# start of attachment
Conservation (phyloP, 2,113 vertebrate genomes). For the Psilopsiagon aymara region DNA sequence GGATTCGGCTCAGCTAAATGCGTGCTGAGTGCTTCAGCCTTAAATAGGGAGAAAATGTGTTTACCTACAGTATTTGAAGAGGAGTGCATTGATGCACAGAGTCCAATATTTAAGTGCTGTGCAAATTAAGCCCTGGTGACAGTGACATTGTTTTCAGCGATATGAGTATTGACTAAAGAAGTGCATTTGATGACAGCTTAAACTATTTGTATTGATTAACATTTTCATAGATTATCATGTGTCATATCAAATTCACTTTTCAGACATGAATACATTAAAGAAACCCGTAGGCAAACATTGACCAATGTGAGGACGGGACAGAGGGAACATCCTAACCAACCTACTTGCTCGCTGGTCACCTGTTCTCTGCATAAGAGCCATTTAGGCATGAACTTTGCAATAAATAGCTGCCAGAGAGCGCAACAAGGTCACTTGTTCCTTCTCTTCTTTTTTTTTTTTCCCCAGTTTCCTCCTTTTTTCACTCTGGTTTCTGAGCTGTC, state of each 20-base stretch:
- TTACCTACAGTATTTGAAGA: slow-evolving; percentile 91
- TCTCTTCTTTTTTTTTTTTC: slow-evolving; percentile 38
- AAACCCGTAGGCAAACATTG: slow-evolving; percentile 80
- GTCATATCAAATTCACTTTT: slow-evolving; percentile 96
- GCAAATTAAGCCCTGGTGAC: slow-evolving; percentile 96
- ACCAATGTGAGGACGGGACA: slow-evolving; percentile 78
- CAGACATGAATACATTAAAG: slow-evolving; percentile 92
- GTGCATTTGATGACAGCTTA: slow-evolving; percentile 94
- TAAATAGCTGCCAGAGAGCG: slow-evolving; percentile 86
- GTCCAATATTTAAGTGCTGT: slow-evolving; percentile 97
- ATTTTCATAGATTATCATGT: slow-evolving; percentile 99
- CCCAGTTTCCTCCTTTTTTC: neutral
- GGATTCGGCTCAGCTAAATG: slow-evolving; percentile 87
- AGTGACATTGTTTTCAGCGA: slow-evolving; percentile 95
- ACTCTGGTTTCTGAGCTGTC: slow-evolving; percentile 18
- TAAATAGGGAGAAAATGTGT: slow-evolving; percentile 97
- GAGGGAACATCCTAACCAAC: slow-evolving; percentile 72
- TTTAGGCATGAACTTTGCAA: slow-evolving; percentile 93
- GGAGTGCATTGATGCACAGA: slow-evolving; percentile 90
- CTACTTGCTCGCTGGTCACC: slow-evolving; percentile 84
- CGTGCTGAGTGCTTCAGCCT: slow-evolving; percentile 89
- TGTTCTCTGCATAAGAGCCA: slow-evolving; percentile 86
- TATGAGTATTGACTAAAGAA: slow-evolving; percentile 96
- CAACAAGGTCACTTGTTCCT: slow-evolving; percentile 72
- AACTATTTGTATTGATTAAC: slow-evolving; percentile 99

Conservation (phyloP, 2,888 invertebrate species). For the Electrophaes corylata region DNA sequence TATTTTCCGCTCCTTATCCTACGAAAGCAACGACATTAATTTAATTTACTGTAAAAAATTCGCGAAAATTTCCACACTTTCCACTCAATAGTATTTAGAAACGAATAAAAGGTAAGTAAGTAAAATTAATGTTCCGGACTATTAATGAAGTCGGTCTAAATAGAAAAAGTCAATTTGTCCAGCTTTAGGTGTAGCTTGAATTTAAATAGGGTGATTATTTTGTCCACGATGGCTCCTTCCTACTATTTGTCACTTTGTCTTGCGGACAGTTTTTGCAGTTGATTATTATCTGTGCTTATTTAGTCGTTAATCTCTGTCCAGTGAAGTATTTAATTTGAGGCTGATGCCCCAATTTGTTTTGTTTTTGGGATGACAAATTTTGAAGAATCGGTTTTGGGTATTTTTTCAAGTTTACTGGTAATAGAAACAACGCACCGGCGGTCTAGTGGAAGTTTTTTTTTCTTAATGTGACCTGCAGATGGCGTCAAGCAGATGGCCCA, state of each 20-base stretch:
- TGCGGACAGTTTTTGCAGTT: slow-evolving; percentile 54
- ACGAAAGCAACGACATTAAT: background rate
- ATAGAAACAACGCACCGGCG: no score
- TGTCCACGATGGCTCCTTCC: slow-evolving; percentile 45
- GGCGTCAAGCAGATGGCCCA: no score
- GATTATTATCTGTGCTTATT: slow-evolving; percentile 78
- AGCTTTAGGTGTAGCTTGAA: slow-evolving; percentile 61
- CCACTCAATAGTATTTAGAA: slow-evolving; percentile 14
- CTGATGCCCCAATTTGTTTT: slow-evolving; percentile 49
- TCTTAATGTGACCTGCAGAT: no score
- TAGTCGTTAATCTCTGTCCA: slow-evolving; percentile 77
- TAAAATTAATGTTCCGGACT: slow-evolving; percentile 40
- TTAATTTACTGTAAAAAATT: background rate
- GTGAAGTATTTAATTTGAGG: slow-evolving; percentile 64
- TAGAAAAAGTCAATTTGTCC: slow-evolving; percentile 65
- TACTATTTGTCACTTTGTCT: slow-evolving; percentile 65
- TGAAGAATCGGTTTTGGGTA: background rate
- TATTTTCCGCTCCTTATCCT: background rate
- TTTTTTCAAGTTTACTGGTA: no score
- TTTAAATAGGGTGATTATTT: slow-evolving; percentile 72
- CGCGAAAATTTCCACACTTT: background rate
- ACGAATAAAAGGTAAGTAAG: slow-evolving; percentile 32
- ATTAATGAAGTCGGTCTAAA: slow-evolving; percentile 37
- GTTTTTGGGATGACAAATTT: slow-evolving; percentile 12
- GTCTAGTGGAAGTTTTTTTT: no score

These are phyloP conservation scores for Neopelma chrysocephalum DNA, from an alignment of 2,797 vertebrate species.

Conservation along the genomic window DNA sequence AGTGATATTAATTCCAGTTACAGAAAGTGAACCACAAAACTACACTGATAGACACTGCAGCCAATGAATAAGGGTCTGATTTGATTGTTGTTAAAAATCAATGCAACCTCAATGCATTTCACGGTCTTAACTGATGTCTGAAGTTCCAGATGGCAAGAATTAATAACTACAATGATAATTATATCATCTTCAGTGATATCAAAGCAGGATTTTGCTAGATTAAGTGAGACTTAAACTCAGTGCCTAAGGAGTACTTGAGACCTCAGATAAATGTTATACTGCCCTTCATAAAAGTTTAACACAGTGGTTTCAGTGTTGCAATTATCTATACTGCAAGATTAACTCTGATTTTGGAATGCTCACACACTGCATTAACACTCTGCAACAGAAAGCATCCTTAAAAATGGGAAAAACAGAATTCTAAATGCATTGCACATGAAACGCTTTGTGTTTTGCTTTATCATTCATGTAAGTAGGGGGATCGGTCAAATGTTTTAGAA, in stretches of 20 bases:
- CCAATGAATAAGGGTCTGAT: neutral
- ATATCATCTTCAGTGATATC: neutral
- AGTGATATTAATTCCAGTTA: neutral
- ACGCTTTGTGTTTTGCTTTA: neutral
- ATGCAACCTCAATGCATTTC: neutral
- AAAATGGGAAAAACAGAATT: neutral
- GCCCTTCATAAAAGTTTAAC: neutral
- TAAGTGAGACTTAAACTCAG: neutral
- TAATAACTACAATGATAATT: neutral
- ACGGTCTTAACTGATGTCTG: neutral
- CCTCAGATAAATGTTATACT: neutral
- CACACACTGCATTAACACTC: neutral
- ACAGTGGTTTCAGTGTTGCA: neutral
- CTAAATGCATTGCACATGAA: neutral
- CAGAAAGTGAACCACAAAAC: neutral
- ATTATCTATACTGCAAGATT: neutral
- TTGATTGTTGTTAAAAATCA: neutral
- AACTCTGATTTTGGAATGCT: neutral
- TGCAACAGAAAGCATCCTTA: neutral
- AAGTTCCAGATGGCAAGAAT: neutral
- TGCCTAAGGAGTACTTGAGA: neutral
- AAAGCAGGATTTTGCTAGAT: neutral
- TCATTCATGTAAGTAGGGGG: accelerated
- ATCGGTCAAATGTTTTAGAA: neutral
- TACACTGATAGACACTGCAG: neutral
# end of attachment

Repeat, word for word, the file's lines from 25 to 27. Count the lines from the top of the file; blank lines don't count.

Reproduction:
- CAACAAGGTCACTTGTTCCT: slow-evolving; percentile 72
- AACTATTTGTATTGATTAAC: slow-evolving; percentile 99

Conservation (phyloP, 2,888 invertebrate species). For the Electrophaes corylata region DNA sequence TATTTTCCGCTCCTTATCCTACGAAAGCAACGACATTAATTTAATTTACTGTAAAAAATTCGCGAAAATTTCCACACTTTCCACTCAATAGTATTTAGAAACGAATAAAAGGTAAGTAAGTAAAATTAATGTTCCGGACTATTAATGAAGTCGGTCTAAATAGAAAAAGTCAATTTGTCCAGCTTTAGGTGTAGCTTGAATTTAAATAGGGTGATTATTTTGTCCACGATGGCTCCTTCCTACTATTTGTCACTTTGTCTTGCGGACAGTTTTTGCAGTTGATTATTATCTGTGCTTATTTAGTCGTTAATCTCTGTCCAGTGAAGTATTTAATTTGAGGCTGATGCCCCAATTTGTTTTGTTTTTGGGATGACAAATTTTGAAGAATCGGTTTTGGGTATTTTTTCAAGTTTACTGGTAATAGAAACAACGCACCGGCGGTCTAGTGGAAGTTTTTTTTTCTTAATGTGACCTGCAGATGGCGTCAAGCAGATGGCCCA, state of each 20-base stretch: